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Why Digital Marketer Dylan Ogline Isn’t Afraid to Fire Clients



Some entrepreneurs cling to toxic clients for the extra revenue. This under-40, seven-figure entrepreneur doesn’t hesitate to send them packing.

 “It must be nice to turn away money!”

 That’s the indignant paraphrase that Dylan Ogline, founder of Ogline Digital, hears whenever he tells clients or prospective clients that they aren’t a good fit for his digital marketing agency. 

In some cases, this means turning away clients who send up red flags. In other cases, it means ending client relationships — profitable client relationships — that have become toxic.

“It’s a passive-aggressive thing to say,” Dylan explains, “and if they’re trying to shame me into doing business with them, it’s not going to work. I value my peace of mind more than that.”

 So what can get an Ogline Digital client fired? “Demanding too many meetings,” Ogline said. “Calling me all the time. Treating me like I, or someone on the team is an underling. Lack of patience with the process that we clearly laid out to them. Looking at us wrong. Honestly, it doesn’t take much.”

 “I’m a ruthless optimizer,” Ogline continued. “I believe in the 80/20 Rule, and almost every decision I make is to 80/20-optimize the way we do business.”

Toxic Clients and the 80/20 Rule

You have probably heard of the “80/20 Rule,” which is all the rage. A mild bastardization of the Pareto Principle, it states that 80% of all outcomes arise from 20% of all inputs.

This proportionality (or something close to it) plays out all over society. 20% of the people control 80% of the wealth, 20% of patients account for 80% of medical expenses, 20% of criminals commit 80% of all crimes, and 20% of employees drive 80% of the revenue.

 “According to the 80/20 Rule,” Ogline said, “I accept that 20% of our clients will be responsible for 80% of my headaches, 80% of the annoying calls, pointless meetings, and backseat driving.”

“Now imagine if I can identify those two guys out of ten and then cut them out of the business. Yes, maybe we lose 20% of our revenue … but our operations get 80% better. I haven’t completely tanked my business, but I’ve made a priceless investment in morale, wellbeing, and peace-of-mind.”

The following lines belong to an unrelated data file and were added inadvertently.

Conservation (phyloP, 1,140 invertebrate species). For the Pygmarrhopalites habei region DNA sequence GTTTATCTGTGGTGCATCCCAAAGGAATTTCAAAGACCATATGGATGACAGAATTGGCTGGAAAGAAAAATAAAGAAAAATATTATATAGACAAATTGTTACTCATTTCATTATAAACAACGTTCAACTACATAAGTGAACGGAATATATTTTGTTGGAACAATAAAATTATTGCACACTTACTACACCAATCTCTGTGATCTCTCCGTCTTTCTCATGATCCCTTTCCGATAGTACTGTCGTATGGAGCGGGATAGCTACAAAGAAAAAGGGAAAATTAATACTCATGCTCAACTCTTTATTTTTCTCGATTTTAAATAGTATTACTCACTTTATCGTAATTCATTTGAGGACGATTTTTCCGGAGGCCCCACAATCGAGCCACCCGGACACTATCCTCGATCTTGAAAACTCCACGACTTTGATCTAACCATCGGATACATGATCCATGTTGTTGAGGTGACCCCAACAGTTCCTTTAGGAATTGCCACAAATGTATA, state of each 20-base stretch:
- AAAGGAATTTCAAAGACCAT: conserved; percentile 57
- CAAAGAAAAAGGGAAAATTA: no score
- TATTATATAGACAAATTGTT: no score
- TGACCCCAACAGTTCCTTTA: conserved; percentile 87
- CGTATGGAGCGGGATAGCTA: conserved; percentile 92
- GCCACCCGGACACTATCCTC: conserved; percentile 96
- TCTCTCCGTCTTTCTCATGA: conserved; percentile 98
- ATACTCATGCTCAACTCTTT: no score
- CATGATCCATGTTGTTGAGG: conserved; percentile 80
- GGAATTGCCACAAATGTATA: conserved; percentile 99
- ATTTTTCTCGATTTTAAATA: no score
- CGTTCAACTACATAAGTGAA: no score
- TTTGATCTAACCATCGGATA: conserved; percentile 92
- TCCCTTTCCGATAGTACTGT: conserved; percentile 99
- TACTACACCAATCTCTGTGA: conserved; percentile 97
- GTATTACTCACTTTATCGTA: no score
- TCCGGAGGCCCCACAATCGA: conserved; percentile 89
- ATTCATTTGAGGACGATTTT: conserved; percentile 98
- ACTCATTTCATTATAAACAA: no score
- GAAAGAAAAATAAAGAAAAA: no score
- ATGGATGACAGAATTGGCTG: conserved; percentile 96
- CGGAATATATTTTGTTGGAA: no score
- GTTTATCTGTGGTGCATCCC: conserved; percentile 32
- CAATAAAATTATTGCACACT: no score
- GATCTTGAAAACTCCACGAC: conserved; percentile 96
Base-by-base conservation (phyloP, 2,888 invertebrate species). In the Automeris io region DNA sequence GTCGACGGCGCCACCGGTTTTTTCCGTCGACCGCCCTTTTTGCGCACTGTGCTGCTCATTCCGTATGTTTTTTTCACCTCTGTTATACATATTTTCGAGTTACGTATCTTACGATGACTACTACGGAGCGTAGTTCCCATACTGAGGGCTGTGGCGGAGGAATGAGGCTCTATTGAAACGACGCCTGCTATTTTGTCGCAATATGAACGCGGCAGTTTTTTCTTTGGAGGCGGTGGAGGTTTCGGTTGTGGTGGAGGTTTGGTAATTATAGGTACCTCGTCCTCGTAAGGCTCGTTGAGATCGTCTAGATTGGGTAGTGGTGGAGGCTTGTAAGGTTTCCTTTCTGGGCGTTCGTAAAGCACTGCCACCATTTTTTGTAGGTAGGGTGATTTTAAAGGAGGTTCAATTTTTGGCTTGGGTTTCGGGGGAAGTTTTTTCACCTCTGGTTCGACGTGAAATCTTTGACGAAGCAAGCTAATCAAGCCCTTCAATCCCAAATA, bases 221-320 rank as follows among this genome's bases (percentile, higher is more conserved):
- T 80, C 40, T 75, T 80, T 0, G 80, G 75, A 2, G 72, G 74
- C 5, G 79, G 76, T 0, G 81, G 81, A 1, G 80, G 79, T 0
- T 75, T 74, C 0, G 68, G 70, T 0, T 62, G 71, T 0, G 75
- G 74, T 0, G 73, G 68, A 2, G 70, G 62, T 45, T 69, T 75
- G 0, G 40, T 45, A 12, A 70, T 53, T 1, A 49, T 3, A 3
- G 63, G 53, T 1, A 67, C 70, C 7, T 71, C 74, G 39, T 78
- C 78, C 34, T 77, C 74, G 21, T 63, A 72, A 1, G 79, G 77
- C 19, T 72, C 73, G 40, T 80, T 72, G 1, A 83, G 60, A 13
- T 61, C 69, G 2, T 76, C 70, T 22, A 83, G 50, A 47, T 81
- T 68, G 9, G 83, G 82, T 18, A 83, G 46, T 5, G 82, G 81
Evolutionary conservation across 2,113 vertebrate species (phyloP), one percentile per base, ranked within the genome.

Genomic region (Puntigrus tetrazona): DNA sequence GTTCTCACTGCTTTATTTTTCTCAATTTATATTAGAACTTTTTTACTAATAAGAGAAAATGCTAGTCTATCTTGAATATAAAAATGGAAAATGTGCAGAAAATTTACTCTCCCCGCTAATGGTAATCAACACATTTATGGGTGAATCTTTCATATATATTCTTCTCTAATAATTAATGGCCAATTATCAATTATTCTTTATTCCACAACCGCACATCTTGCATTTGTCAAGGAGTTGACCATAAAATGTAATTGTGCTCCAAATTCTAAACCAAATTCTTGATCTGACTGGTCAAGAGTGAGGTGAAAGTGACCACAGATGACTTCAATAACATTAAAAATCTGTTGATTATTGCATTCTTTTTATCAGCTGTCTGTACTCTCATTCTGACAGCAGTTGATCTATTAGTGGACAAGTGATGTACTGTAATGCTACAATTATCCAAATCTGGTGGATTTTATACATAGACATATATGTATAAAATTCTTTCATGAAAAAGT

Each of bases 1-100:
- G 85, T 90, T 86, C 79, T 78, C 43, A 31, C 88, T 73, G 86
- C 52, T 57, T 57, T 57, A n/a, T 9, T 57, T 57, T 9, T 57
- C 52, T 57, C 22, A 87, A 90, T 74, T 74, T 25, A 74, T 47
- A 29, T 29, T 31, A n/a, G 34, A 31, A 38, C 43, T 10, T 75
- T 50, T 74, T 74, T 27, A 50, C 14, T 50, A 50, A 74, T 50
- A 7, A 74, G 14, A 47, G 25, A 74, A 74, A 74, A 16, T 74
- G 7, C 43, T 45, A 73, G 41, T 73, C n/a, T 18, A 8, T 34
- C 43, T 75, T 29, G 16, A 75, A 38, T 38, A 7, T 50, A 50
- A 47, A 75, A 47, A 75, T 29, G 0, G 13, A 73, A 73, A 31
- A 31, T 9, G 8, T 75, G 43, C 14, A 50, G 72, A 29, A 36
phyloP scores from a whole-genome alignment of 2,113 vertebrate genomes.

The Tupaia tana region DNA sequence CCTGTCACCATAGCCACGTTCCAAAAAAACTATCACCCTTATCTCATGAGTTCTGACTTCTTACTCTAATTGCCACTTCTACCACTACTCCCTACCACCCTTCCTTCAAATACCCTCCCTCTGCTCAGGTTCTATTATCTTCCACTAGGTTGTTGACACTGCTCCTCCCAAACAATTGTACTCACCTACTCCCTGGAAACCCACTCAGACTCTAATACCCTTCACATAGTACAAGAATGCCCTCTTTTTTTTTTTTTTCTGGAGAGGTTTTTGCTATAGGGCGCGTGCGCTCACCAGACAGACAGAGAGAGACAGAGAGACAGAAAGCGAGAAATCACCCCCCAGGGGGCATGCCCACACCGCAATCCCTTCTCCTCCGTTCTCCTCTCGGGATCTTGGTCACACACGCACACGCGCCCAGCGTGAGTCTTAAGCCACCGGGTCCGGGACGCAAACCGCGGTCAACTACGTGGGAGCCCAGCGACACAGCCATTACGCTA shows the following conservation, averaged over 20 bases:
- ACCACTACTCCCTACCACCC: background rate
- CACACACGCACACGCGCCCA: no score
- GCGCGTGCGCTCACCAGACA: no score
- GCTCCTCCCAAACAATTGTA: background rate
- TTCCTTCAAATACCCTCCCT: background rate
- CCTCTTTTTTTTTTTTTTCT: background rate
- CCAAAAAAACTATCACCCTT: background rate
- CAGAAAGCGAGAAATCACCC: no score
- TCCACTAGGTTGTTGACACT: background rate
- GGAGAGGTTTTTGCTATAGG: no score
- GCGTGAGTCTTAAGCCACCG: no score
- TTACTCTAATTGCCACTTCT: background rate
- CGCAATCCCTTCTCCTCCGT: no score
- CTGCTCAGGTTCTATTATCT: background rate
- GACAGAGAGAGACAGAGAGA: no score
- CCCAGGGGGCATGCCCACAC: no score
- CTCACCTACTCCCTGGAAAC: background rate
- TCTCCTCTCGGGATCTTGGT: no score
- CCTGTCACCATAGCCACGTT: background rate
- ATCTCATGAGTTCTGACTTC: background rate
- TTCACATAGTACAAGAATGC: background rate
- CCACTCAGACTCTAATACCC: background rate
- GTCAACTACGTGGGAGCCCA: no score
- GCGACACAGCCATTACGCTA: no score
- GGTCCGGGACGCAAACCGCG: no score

“And we can use that mental capital to develop new business — preferably clients that won’t be as big of a headache. But every client is always on the chopping block.”

Zero Tolerance in the Next Generation

Ogline’s approach typifies a new breed of entrepreneur, who wants to own a business rather than having a business that owns them — who puts lifestyle and personal fulfillment ahead of profit-at-any-cost.

He also must be doing something right. Ogline Digital went from zero to six figures in under six months, and to seven figures in just a few years. The agency only has few clients to deal with, and a lean team who know not to disturb Dylan unless something is on fire. He is the anti-micromanager.

This frees him up to travel, volunteer, play hockey, take his dogs to the park, and the million other possible passions that the business frees him to do. Most recently, that list of passions includes Agency 2.0, a coaching and educational program Ogline founded to teach aspiring entrepreneurs to follow in his footsteps and achieve their own personal and financial freedom from the rat race.

Even If You’re a Beginner with No Revenue

Ogline teaches his students to be equally ruthless in firing clients — even if they are flat broke and haven’t made their first sale.

 “I understand the temptation to accept an abusive client when you’re desperate for revenue and don’t have a dime to your name,” he said. “I’ve been there. But it’s not worth it. An impossible-to-please client won’t even leave you a good testimonial. They might even leave you a bad testimonial. They might withhold payment. There’s just nothing to be gained.”

 “Even if you’re a complete beginner, the standard you set from the outset is the standard you will have to live with going forward.”

 By setting a standard, and encouraging students to set a standard, Ogline hopes to create a bulwark against toxic business relationships that will elevate the level of comity in the marketplace at large.

 “If people learn that being an abusive jerk will get them cut off from the best vendors,” Ogline said, “we’ll all have fewer abusive jerks to deal with. The ones who survive will learn to control themselves and adopt healthy business practices. That helps everyone.

Vanessa Campbell has been a Senior Writer for more than a decade already. She has liaised closely with key members of the Marketing and Leadership team as well as key stakeholders, providing content support for concepts and ideas to take brands to the next level. She has been leading marketing campaign initiatives that have successfully thrived and prosper throughout the years.